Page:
Canada

Founder of Toronto Sun dies

Doug Creighton, the veteran journalist who founded the Toronto Sun in 1971 and helped build it into a national chain of papers, dies.

Doug Creighton, the veteran journalist who founded The Toronto Sun in 1971 and helped build it into a national chain of papers, died on Wednesday after a long battle with Parkinson's disease. He was 75.

Creighton began in the mailroom of the former Toronto Telegram in 1948 and later became a police reporter, rising to the post of managing editor.

When the Telegram folded in 1971, Creighton, along with Donald Hunt and Peter Worthington, were able to secure financing to start up the feisty tabloid.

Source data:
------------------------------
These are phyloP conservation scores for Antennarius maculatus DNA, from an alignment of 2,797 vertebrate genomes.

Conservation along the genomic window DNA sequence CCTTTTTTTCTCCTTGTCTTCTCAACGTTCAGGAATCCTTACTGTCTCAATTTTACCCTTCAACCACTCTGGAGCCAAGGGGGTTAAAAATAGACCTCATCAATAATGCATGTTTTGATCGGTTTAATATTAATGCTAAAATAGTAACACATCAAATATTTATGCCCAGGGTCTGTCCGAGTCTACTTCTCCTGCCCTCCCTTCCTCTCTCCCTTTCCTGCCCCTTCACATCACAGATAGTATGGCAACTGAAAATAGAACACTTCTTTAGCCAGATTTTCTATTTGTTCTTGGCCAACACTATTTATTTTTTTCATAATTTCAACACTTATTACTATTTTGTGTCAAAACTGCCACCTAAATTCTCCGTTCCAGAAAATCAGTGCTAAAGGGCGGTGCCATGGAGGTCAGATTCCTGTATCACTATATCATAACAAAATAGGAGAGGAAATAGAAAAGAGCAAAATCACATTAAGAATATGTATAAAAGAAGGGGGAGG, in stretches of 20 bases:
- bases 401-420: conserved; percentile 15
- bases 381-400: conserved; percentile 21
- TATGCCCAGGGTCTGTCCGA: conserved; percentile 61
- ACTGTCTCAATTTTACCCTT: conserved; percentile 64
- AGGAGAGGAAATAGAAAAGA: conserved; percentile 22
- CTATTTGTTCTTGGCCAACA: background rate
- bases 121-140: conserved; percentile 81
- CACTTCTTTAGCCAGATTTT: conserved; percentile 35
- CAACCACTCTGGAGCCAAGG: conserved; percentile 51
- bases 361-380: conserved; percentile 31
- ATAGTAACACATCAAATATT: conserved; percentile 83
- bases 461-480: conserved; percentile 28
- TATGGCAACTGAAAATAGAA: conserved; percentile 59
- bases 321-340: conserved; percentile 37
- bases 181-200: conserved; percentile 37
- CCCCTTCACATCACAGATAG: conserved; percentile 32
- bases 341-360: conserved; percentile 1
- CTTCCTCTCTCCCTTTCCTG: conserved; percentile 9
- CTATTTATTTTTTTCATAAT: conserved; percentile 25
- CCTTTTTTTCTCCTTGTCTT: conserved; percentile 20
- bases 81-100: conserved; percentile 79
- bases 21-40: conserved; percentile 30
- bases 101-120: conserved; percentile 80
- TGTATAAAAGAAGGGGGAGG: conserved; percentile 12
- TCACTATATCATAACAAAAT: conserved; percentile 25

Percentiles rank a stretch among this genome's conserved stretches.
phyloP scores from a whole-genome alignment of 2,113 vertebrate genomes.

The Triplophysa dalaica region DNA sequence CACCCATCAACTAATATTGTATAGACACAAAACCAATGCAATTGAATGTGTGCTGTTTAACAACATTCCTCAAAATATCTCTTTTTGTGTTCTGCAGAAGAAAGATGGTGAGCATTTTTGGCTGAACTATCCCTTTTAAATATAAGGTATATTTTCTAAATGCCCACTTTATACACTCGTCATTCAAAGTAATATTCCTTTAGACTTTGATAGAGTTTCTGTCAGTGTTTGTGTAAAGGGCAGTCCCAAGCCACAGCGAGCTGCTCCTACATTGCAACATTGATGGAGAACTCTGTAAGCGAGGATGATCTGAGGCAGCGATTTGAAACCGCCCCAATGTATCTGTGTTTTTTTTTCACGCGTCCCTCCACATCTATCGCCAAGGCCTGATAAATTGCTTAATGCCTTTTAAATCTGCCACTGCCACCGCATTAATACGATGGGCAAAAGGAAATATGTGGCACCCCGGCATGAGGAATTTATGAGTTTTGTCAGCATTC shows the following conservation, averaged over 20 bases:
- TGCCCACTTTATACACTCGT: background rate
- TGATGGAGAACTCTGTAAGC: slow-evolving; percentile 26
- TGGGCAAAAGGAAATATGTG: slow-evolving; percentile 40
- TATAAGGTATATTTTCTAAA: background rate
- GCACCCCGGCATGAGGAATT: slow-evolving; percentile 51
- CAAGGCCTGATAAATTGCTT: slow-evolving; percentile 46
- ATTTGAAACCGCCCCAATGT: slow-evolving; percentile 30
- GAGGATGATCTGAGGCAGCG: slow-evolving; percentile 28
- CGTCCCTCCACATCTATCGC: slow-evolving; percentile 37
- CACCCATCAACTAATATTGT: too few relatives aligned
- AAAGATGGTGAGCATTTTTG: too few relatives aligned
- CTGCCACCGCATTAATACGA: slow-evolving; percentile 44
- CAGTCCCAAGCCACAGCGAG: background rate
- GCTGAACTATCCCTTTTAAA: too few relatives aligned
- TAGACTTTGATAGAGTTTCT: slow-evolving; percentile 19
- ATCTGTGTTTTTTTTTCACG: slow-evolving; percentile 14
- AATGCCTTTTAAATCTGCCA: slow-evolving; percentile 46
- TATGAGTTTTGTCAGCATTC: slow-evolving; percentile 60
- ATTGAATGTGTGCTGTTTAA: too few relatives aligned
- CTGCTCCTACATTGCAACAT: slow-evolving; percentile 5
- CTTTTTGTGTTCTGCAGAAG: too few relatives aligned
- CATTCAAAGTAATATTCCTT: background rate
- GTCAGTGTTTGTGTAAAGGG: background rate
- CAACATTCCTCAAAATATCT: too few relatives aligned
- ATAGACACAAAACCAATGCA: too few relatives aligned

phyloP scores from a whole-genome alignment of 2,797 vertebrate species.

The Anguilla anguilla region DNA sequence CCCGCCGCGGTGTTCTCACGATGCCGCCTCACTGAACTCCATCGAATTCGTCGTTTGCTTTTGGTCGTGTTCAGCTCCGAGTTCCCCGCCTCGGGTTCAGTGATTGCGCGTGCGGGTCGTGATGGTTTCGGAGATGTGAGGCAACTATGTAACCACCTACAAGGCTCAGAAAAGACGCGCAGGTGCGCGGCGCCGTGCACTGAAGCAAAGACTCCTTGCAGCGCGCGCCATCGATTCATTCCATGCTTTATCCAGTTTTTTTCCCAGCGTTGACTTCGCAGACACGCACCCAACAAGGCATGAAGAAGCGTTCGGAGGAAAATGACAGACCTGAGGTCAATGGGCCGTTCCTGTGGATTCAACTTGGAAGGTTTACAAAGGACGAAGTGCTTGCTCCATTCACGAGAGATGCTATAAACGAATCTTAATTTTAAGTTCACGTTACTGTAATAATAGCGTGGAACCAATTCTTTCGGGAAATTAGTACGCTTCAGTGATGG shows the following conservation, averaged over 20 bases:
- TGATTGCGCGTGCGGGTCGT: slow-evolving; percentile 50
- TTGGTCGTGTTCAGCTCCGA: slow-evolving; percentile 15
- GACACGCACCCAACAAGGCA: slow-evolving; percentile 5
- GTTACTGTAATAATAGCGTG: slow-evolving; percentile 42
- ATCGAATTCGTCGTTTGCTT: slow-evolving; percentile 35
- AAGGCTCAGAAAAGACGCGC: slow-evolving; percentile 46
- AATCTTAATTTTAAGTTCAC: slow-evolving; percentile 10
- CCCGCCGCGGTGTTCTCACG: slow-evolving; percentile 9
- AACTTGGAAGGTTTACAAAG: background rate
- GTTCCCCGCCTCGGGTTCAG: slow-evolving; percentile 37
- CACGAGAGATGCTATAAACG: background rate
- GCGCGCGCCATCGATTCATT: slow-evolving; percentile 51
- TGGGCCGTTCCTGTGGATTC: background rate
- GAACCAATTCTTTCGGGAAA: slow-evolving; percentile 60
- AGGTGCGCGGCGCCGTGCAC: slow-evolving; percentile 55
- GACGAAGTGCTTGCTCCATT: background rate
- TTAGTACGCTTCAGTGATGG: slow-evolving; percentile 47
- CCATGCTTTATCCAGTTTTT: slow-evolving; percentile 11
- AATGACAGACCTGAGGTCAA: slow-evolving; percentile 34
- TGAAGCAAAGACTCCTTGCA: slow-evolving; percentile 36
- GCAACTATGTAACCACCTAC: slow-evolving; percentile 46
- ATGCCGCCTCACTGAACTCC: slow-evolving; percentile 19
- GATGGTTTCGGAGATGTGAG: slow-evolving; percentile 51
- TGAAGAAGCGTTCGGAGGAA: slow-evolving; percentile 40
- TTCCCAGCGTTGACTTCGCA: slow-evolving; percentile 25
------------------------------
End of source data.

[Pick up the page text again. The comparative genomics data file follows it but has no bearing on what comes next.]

The Toronto Sun launched the next day with Creighton as publisher.

Eventually, Sun papers began in Edmonton, Calgary and Ottawa.

Creighton received a number of journalism awards, as well as the Order of Canada in 1992.

But 1992 was also the year the board of directors fired Creighton as CEO of the Toronto Sun Publishing Corp.

Bitter about his dismissal, Creighton wrote in his 1994 memoirs, Sunburned that his long career at the Sun was extinguished in just 30 seconds.

"The only word to accurately describe Doug Creighton is 'pioneer,'" said Prime Minister Paul Martin on Wednesday. "He had a passionate belief in Canada, and an energetic commitment to life, politics and business. The country is a better place because of him."

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